"Finally we connect!" laughs Trevor Powers, the 26-year-old mastermind behind the atmospheric dream pop of Youth Lagoon. After weeks of mishaps that included time zone miscalculations (a recent move had set me back an hour, a factor I forgot to account for) and oversleeping ("I set my alarm and I slept through," Powers admits), our much-overdue phone call was finally underway.

This introduction to Powers serves as a snapshot of what one quickly learns about the artist: he is disarmingly charming, quick-witted and incredibly personable. Before our conversation even arrives at his music, we have already touched upon our respective bouts with illness, college experiences and the annoyance of a lawnmower passing by my window.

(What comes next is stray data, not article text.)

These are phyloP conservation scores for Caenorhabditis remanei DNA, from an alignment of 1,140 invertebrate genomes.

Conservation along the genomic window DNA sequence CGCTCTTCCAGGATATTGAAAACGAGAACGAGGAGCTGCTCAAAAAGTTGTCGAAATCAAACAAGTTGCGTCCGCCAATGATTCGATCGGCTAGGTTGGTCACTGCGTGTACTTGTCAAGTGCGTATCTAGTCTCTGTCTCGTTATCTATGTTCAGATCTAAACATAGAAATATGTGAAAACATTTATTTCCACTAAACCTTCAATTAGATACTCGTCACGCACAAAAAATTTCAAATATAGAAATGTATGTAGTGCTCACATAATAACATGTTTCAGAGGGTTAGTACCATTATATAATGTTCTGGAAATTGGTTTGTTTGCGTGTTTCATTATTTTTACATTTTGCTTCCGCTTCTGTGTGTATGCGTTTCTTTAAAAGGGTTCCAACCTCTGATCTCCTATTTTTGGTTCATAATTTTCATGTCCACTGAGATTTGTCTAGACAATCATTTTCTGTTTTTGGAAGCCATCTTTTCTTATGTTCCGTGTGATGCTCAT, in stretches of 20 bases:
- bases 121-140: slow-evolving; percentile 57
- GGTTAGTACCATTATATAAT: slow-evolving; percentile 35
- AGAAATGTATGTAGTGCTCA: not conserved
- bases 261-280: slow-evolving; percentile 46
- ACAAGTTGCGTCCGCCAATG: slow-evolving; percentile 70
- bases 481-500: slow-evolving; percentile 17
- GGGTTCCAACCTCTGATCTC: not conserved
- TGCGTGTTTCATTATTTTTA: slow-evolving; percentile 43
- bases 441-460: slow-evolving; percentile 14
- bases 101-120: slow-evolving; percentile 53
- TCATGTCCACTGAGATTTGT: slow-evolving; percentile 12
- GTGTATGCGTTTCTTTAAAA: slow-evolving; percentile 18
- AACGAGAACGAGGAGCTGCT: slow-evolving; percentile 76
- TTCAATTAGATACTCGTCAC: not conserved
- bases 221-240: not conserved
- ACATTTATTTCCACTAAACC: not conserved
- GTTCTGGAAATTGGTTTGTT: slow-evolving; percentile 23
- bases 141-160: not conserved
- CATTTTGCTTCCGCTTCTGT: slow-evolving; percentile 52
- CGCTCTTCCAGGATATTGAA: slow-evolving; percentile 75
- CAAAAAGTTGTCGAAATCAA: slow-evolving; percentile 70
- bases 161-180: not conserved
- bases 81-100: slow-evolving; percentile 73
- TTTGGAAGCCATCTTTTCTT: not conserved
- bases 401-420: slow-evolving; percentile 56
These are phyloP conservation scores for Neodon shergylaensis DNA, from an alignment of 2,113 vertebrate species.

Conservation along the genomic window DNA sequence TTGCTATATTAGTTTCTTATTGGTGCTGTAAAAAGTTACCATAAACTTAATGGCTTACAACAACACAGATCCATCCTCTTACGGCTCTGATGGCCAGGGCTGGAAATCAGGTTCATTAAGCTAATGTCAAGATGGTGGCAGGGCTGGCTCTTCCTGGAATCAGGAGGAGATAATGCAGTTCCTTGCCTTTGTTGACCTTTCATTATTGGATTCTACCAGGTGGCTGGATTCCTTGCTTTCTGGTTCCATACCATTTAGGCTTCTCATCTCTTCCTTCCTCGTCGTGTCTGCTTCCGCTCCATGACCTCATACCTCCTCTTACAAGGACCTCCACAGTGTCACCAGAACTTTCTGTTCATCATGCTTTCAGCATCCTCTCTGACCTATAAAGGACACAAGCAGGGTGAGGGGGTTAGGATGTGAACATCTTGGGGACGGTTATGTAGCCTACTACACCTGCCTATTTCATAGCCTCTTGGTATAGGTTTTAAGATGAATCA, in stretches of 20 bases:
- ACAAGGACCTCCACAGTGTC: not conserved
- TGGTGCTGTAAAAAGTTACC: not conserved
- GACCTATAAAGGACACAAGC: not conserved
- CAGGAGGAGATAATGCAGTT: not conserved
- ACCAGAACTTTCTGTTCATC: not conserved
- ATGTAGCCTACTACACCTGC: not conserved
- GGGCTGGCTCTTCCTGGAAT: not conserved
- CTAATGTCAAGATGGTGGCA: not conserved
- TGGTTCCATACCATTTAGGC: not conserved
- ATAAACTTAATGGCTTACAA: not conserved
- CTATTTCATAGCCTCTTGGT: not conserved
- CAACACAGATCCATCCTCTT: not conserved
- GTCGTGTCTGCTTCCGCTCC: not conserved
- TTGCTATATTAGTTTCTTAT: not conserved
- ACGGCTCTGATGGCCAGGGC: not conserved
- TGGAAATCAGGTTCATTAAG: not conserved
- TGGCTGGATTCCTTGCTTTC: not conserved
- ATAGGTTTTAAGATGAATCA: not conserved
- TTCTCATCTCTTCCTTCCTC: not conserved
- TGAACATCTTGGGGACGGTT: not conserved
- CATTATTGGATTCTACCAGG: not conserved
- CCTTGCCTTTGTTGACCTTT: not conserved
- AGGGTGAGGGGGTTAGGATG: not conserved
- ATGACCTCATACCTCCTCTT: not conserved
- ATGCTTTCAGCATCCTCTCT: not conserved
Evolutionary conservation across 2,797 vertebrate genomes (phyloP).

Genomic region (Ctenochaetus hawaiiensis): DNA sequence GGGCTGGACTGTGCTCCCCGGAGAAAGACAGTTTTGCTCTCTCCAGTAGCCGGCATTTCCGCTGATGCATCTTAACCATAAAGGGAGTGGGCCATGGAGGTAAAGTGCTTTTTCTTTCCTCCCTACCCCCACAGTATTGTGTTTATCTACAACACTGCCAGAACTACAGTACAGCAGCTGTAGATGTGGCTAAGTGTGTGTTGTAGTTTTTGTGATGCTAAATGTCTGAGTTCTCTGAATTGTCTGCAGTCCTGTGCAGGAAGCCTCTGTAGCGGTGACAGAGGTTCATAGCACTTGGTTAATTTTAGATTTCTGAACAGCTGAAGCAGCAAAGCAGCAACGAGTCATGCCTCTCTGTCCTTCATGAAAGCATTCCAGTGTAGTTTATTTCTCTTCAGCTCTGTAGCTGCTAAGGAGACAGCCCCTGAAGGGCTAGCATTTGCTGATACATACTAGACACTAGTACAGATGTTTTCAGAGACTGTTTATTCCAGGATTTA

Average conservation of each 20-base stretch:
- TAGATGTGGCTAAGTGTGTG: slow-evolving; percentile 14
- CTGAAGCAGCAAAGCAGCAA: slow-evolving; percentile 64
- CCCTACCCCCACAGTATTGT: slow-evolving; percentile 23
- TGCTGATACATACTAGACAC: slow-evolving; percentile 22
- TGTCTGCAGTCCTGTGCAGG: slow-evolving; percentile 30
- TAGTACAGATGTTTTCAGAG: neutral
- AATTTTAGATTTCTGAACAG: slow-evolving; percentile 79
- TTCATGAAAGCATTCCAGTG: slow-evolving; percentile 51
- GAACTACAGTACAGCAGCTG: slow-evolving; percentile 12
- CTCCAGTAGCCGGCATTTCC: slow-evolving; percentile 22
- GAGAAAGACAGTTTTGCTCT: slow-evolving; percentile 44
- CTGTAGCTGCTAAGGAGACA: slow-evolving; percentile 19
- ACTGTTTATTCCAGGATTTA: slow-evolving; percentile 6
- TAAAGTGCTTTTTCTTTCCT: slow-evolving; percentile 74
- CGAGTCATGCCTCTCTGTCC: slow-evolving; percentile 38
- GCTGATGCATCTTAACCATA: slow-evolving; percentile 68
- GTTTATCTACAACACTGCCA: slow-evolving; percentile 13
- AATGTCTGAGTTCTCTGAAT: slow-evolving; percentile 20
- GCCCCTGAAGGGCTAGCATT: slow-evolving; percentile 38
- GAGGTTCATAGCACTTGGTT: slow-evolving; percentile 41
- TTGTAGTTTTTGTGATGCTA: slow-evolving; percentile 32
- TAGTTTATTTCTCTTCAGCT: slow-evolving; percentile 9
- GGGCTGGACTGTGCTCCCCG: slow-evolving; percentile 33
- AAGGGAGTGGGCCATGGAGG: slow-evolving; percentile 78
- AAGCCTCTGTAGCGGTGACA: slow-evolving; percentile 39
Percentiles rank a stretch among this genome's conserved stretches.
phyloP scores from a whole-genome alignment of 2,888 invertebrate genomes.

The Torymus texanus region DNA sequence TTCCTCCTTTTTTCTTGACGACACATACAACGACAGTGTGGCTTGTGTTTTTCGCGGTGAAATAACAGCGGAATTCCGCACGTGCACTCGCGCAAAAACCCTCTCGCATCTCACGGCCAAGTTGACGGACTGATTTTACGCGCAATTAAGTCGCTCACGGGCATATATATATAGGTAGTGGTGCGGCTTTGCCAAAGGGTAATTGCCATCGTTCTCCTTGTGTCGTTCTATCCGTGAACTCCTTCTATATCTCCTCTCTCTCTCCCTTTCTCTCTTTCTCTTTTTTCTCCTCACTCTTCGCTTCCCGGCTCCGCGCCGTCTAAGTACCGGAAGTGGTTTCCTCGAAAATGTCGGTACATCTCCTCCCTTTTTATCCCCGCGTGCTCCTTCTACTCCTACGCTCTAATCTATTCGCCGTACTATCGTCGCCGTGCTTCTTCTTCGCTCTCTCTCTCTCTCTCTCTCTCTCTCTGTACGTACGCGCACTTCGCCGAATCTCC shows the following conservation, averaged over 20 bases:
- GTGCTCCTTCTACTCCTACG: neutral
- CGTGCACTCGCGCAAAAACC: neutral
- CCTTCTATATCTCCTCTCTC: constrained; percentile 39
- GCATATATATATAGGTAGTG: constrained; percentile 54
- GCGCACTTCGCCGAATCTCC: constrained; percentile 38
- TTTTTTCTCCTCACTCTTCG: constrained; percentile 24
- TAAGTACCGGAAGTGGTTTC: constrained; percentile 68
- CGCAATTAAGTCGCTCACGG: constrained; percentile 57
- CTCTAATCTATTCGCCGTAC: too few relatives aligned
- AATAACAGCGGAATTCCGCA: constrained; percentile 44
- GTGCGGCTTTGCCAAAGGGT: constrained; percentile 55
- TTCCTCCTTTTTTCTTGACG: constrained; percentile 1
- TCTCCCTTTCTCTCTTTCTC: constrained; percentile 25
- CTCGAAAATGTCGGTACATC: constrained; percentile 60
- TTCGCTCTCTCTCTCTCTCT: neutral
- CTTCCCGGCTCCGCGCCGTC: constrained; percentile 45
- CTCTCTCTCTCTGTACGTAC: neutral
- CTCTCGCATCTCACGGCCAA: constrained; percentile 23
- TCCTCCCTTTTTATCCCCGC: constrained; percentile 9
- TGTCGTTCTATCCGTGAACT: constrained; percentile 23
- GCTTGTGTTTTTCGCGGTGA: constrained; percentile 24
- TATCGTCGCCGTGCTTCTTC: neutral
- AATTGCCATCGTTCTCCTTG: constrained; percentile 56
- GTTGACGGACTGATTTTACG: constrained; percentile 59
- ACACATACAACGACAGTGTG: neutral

Before too long, however, attention quickly turns to his recent European tour. "We just got back two days ago," says Powers. "It was killer, dude. It was so good. It was all sold out. The reception was great. It was also interesting because my live band is an all-new band from last album cycle. And so two of the guys are guys that I know from Boise and they had never been out of the country or anything. So it was a really eye-opening experience for them."

The week-and-a-half long tour, which took Youth Lagoon through England, France, Belgium, the Netherlands, Germany and Denmark, featured a hodgepodge of tracks from earlier releases as well as the project's latest record, Savage Hills Ballroom, which was released on September 25. "We mixed it up," says Powers. "There was a lot of old stuff and a lot of new stuff."



Atmospheric.

And while Powers made his name with the tender introspection of 2011's The Year Of Hibernation and the sonic opulence of 2013's Wondrous Bughouse, the terrific ten track collection offered on Savage Hills Ballroom will present listeners and audiences with a heady set of themes to assess, in addition to Powers' now-signature penchant for beautiful melodies and soaring vocals.